Daniel Moritz-Rabson is a breaking news reporter for Newsweek based in New York. Before joining Newsweek Daniel interned at PBS NewsHour Weekend, BBC Travel and NBC’s owned and operated stations. He graduated from New York University in January 2018.
Here’s his take on the situation:
Recent news reports that Amazon is selling books promoting cures for autism and conspiracy theories have focused attention on the range of texts users can buy on the site and the company’s responsibilities as a global vendor.
Wired reported on Monday that the website is selling dozens of texts that claim to treat autism, which has no known cure. Some solutions include yoga and veganism, but Healing the Symptoms Known as Autism tells parents told how to concoct a “Miracle Mineral Solution” of chlorine dioxide, which can cause vomiting, diarrhea and severe dehydration.
Joseph Uscinski, an associate professor at the University of Miami and author of American Conspiracy Theories, told Newsweek that regulating such material posed thorny problems for the company. He questioned how Amazon would ensure it monitored censorship in a balanced manner.
“It’s always going to come down to somebody saying, ‘I know it when I see it,'” he said. “If we want to put Amazon or any other company in charge of what’s true, we’re not going to like the results. Because if a standard is laid out evenly, it’s going to exclude a lot of things we believe are true,” he continued.
Uscinski questioned how Amazon would define conspiracy and whether the company would have to regulate all forms of medical self-treatment that aren’t widely agreed upon. He also asked whether Amazon would have to ban books on vitamins and supplements if it began restricting content.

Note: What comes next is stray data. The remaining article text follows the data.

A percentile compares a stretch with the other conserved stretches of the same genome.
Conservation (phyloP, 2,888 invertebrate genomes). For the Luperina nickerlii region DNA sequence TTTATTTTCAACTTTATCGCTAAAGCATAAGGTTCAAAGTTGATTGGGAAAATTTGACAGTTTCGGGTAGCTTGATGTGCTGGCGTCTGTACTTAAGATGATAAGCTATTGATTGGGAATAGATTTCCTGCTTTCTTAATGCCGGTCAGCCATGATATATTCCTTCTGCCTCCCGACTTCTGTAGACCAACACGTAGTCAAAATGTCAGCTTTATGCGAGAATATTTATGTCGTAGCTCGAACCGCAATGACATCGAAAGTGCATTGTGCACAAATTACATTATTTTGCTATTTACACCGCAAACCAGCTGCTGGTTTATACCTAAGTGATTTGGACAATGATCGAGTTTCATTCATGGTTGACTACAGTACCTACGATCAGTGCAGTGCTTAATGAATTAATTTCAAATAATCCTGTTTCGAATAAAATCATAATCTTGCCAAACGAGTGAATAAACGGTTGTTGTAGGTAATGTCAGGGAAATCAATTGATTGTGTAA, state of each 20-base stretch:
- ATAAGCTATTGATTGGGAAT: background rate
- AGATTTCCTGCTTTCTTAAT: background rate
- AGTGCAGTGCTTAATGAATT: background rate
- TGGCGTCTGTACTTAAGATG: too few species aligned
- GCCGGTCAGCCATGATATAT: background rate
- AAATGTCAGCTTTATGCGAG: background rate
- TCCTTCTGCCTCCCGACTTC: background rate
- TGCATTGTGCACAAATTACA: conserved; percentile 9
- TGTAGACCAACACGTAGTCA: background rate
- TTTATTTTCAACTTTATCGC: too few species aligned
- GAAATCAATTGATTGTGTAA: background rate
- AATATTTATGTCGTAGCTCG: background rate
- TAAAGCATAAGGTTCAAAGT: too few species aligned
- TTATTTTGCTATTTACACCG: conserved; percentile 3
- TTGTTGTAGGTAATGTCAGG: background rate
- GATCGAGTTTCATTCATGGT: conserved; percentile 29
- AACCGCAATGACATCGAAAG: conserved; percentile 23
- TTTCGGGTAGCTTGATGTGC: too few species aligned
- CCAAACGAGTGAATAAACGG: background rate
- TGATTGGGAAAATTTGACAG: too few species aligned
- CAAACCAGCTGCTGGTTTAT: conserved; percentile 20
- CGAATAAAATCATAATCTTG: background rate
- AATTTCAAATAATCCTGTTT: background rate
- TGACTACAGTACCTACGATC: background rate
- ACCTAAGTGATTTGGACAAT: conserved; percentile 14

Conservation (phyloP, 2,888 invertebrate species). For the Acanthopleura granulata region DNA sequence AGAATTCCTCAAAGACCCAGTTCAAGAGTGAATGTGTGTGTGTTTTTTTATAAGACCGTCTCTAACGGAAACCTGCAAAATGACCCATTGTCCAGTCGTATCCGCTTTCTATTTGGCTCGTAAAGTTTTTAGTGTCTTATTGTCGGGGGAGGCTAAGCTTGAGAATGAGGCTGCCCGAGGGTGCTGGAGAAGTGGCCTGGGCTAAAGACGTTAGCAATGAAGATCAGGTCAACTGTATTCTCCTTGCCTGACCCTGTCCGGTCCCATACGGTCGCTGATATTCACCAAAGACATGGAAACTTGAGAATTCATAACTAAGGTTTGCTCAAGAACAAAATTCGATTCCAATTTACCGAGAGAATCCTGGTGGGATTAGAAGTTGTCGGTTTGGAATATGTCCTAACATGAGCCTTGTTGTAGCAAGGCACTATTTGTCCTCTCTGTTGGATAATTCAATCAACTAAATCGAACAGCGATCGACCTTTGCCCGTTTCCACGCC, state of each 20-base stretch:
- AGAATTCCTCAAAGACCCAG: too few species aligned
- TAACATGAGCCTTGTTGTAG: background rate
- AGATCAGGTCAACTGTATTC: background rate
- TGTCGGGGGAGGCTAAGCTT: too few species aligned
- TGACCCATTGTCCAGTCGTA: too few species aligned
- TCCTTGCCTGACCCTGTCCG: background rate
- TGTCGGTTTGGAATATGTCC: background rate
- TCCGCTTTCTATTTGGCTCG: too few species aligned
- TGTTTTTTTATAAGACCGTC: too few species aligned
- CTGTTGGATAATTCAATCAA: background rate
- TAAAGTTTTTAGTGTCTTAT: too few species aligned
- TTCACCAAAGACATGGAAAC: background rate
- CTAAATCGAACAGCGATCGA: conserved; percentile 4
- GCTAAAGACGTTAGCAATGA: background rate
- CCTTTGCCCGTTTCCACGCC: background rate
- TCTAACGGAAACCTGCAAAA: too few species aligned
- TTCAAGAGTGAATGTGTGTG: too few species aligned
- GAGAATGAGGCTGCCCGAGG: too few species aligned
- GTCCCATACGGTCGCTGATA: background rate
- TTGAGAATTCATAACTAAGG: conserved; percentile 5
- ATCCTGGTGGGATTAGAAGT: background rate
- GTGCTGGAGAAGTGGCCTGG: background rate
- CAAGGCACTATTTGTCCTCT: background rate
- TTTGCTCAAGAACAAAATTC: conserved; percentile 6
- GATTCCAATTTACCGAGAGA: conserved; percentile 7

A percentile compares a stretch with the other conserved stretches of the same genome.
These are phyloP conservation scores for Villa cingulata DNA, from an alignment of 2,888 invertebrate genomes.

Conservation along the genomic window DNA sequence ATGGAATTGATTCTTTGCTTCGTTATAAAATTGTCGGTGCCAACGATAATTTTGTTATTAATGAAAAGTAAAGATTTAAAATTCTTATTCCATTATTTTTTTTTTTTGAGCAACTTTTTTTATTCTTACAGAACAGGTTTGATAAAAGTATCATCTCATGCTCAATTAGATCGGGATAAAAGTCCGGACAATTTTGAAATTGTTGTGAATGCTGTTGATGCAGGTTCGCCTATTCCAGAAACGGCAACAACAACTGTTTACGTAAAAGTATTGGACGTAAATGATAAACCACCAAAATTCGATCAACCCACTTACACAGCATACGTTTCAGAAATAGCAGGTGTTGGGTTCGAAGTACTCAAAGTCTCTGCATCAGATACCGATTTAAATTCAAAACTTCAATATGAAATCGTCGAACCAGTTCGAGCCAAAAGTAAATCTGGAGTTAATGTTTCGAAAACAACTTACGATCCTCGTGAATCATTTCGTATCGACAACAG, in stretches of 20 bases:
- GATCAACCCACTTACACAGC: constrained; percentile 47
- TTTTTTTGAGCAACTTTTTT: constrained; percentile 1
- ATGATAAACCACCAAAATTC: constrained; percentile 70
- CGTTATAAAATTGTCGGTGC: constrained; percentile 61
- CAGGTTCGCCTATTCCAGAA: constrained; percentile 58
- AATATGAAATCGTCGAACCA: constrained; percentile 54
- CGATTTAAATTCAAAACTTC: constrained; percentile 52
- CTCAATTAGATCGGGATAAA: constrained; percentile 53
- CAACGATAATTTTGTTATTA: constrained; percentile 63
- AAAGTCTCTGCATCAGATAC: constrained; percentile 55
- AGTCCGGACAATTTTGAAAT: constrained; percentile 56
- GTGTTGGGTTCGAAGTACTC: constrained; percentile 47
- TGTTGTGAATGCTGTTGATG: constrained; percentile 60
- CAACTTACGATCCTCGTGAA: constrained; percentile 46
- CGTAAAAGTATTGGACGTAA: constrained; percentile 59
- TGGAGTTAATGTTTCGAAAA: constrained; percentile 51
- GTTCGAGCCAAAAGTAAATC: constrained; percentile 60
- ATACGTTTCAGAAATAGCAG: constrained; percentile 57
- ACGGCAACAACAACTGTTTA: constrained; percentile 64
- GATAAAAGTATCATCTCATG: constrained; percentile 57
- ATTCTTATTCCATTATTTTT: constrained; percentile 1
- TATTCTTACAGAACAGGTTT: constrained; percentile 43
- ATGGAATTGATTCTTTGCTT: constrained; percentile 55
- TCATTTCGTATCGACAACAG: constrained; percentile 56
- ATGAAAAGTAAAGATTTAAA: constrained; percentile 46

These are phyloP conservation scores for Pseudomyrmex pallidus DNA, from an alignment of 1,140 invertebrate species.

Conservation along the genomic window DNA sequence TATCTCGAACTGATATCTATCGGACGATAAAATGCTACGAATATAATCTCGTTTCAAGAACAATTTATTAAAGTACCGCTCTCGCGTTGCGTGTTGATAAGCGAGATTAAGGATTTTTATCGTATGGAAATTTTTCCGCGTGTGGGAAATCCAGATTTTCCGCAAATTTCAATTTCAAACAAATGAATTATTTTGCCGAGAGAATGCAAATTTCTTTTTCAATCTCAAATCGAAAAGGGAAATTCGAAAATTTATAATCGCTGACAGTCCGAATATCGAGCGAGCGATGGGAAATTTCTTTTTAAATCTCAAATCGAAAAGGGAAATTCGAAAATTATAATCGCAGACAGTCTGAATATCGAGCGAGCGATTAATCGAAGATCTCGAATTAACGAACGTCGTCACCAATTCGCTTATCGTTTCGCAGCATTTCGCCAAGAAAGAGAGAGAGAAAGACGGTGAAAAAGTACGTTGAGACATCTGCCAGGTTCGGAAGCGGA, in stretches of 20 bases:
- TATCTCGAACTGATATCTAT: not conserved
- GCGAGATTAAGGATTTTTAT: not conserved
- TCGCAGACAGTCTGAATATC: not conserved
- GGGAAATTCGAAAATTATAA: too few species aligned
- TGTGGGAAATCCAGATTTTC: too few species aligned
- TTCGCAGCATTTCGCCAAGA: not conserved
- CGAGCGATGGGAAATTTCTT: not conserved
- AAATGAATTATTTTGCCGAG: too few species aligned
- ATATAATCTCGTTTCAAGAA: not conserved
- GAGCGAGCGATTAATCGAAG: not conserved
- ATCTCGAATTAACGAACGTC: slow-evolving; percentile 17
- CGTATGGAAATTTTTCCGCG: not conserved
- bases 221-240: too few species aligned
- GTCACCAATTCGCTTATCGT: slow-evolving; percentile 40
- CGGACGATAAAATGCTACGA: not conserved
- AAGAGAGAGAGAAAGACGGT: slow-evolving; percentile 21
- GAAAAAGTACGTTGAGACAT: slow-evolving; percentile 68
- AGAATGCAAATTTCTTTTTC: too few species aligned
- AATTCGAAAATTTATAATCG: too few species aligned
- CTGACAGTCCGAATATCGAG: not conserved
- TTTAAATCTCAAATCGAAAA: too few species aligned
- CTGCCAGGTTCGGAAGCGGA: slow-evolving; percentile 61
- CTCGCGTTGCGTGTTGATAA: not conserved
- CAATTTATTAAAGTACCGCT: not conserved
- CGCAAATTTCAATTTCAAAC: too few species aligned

“Once you open this can of worms, you realize there’s a lot of worms,” he said…
Recently, a book promoting the conspiracy theory Qanon reached the top 75 of all books sold on Amazon, NBC News reported last week.
Uscinski said the high ranking of the Qanon book didn’t necessarily mean that Amazon was helping to promote the conspiracy theory. “The only people buying the book are people who already believe in Qanon and journalists,” he said.
Picture this: Daniel Moritz-Rabson has a deadline, and he sees the Wired piece, which has some discussion of Amazon policies in general toward the end. He thinks, “Conspiracy theory angle!” and finds an academic who’ll say quotable things he can print without further commentary. Won’t somebody think of the free speech?
For what appear to be entirely hacky reasons, Newsweek came out in favor of letting people make money off promoting the abuse of autistic children, because who really cares about them? The question of how Amazon can make consistent corporate policy and keep good PR is just so much more fascinating!